As I prepare for the final installment of The Incorrigible Children of Ashton Place, and a very exciting blog post on August 5th, I wanted to revisit a few of the books from the series, as I adore them so! Here, I will be revisiting my review of The Mysterious Howling, with my new comments in bold.
Found running wild in the forest of Ashton Place, the Incorrigibles are no ordinary children: Alexander, age ten or thereabouts, keeps his siblings in line with gentle nips; Cassiopeia, perhaps four or five, has a bark that is (usually) worse than her bite; and Beowulf, age somewhere-in-the-middle, is alarmingly adept at chasing squirrels.
Luckily, Miss Penelope Lumley is no ordinary governess. Only fifteen years old and a recent graduate of the Swanburne Academy for Poor Bright Females, Penelope embraces the challenge of her new position. Though she is eager to instruct the children in Latin verbs and the proper use of globes, first she must help them overcome their canine tendencies.
But mysteries abound at Ashton Place: Who are these three wild creatures, and how did they come to live in the vast forests of the estate? Why does Old Timothy, the coachman, lurk around every corner? Will Penelope be able to teach the Incorrigibles table manners and socially useful phrases in time for Lady Constance’s holiday ball? And what on earth is a schottische?
Ah! This book! What a breath of fresh air! I got this little gem on Audible, and listened to it all in one day, and finished the series before the end of the week. This book is my personality in text, and I cannot express my enjoyment for it enough. I truly wish I could’ve found it sooner (but not too much, because I still have to wait seven months for the next installment 0.0 (it ended up being longer because of a delayed release date 🙁 Doesn’t make me any less excited to read The Long Lost Home)).
This clever little series follows a young governess and her students on wild adventures, and both teacher and students grow. We see the Incorrigibles start taking to their new lifestyle, alongside their witty young Penelope. Through the catchphrases and mishaps, we learn important life lessons, right alongside the characters. These books have a wonderful Lemony Snicket style flair to them and bring such a warm fuzzy feeling to this tea loving heart. I truly cannot recommend them enough. The series is one of those middle school novels that just blows my mind. I know I have said it before, but somehow middle school novels almost always seem to be more complex and full of moral issues that most YA is. This series is an example of that; we see the ethics of social classes, the very real issue of feral children during the Enlightenment Movement, a coming of age story, and just a bunch of pluck! These and many other issues are dealt with within the plot, with characters who are very forward-thinking and innovative. Middle School lit ROCKS.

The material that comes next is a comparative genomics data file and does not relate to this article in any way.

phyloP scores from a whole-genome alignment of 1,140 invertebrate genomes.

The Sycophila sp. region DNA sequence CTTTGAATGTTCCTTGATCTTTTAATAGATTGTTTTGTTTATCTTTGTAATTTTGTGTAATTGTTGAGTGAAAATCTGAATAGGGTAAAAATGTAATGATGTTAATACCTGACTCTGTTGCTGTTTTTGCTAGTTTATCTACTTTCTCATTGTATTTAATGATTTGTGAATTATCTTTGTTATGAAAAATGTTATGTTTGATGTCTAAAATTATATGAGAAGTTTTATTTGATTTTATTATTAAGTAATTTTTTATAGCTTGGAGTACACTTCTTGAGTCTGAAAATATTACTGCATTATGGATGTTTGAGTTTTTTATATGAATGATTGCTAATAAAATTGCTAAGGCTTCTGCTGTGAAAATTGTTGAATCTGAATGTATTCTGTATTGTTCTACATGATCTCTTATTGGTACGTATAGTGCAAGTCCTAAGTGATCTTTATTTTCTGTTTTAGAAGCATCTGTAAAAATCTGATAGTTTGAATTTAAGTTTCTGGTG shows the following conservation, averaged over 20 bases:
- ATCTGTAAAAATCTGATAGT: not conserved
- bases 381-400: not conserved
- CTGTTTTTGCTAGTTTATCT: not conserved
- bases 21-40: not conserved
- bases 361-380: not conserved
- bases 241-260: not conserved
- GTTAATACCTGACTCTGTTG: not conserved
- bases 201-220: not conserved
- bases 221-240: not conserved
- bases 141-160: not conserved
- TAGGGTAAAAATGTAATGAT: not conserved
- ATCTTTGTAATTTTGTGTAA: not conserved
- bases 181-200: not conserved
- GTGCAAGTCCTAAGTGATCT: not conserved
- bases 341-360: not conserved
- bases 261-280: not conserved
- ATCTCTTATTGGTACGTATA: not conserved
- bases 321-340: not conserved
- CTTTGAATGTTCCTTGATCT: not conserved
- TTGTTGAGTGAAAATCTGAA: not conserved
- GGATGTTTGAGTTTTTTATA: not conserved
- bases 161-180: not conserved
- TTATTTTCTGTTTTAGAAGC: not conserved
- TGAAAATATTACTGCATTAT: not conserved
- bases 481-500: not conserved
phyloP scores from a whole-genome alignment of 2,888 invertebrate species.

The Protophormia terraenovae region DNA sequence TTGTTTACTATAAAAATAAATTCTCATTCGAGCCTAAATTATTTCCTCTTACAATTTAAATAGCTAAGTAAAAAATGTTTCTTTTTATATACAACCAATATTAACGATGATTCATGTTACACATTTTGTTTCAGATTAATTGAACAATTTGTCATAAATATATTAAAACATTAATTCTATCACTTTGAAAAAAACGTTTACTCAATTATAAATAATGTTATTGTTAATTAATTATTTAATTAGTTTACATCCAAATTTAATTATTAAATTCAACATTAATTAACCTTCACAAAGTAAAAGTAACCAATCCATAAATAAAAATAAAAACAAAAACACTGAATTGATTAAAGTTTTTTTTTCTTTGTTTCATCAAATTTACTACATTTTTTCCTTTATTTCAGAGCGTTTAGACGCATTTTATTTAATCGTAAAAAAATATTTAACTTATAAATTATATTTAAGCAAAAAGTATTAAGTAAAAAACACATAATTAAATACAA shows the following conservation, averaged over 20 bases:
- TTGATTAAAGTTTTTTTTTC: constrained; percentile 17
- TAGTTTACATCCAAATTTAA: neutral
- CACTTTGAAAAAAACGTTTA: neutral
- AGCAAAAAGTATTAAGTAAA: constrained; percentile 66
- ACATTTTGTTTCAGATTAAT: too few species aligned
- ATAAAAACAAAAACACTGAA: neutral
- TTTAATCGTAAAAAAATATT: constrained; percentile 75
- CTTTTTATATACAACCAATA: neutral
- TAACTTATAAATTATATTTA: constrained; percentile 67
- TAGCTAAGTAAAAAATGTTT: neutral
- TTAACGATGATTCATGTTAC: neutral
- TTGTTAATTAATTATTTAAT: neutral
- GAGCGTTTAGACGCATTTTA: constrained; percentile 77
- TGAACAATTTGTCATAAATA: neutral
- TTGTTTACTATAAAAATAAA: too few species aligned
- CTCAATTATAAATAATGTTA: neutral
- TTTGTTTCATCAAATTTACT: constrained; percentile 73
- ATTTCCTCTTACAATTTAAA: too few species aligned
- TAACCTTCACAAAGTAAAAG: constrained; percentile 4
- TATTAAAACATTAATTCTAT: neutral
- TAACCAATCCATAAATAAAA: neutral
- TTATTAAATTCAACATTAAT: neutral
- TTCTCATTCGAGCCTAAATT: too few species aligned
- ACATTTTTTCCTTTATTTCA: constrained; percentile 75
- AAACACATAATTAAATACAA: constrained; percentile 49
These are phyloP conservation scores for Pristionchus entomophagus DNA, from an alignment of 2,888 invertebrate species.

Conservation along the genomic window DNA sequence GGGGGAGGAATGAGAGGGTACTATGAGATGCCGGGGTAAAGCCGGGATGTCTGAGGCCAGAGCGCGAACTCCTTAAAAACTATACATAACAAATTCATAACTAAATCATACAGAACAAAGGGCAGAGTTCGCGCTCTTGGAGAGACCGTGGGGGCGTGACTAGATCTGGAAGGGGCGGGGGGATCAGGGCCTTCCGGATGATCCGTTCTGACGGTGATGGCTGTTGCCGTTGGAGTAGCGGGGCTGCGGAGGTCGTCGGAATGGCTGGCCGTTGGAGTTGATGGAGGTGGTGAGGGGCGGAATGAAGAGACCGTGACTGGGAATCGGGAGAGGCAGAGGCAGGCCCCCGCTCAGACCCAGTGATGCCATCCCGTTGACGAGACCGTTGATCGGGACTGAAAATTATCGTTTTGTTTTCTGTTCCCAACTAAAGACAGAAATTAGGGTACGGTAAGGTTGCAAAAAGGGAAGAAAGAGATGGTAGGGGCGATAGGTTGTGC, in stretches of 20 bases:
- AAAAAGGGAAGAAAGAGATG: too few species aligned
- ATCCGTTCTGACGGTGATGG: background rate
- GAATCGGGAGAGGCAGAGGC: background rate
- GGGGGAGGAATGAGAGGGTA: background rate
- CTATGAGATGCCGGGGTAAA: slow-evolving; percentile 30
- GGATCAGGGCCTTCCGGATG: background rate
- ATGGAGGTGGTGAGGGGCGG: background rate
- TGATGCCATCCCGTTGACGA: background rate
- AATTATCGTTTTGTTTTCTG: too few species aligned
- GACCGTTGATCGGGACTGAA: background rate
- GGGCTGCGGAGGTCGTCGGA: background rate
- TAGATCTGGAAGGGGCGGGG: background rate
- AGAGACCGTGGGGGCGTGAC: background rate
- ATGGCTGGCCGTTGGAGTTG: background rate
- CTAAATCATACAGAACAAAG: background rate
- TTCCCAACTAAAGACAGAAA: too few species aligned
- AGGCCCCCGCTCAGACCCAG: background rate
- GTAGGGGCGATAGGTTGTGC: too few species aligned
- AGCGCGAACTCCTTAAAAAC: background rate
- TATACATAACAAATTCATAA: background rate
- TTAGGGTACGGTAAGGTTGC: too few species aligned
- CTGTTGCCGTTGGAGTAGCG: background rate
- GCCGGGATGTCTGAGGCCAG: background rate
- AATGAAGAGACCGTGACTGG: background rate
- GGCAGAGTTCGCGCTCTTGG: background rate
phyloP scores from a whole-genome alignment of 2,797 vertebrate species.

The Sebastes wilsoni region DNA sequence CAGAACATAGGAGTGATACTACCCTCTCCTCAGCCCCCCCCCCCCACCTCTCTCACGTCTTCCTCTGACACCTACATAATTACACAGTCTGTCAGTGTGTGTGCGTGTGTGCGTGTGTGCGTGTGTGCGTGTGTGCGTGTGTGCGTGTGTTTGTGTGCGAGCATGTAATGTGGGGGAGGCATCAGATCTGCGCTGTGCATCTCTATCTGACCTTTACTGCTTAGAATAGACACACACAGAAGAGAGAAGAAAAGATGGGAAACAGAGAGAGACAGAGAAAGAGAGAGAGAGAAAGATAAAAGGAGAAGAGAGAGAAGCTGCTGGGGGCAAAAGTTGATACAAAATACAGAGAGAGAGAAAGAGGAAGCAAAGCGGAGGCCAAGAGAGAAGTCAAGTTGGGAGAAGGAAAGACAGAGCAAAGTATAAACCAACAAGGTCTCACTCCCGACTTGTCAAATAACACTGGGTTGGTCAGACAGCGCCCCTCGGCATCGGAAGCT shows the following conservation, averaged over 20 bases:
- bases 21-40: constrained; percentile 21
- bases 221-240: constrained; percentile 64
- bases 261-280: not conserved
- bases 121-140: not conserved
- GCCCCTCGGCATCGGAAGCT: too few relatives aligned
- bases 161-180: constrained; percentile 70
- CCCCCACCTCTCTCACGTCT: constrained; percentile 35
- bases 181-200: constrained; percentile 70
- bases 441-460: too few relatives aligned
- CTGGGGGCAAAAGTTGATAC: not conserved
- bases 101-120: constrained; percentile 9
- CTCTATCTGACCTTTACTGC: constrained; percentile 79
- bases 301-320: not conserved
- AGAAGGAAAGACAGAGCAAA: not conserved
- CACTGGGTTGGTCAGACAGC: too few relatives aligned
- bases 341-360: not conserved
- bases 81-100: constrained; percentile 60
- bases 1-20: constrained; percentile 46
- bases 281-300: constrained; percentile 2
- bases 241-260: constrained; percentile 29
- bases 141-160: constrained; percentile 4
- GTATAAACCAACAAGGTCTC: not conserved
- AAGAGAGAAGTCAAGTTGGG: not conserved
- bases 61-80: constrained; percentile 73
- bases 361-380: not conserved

The storytelling of this book is wonderfully unique; I find the breaking of the fourth wall and the incredibly witty dialogue of this series captivating! It reminds me most strongly of one of my favorite writers, Diana Wynne Jones, and many other authors of the British classics. Penelope is so full of spunk and personality, and it one of the most dynamic characters I have read in a good while. She is a great role model for her pupils, all the while going through some strong character development and growth. As for the breaking of the fourth wall, I adore it. I find that such interaction with the reader allows the story to be even more immersive, which is definitely the case here.
A large portion of my adoration for this book and the series as a whole boils down to the way it makes one realize that every day, no matter how ordinary, is full of adventure and things to be discovered. Penelope and her pupils have such curiosity and excitement for everything from swashbuckling adventures to a nice relaxing cup of tea. This idea, plus the immersive quality of the writing, makes the series oddly inspiring (in the best possible way).
Overall, this books has all the pieces to a wondeful experiance–good story, good characters, and a good message. I think it translates well to every age range, and I hope you give it a chance. We could all learn a bit from the Swanburne Girls.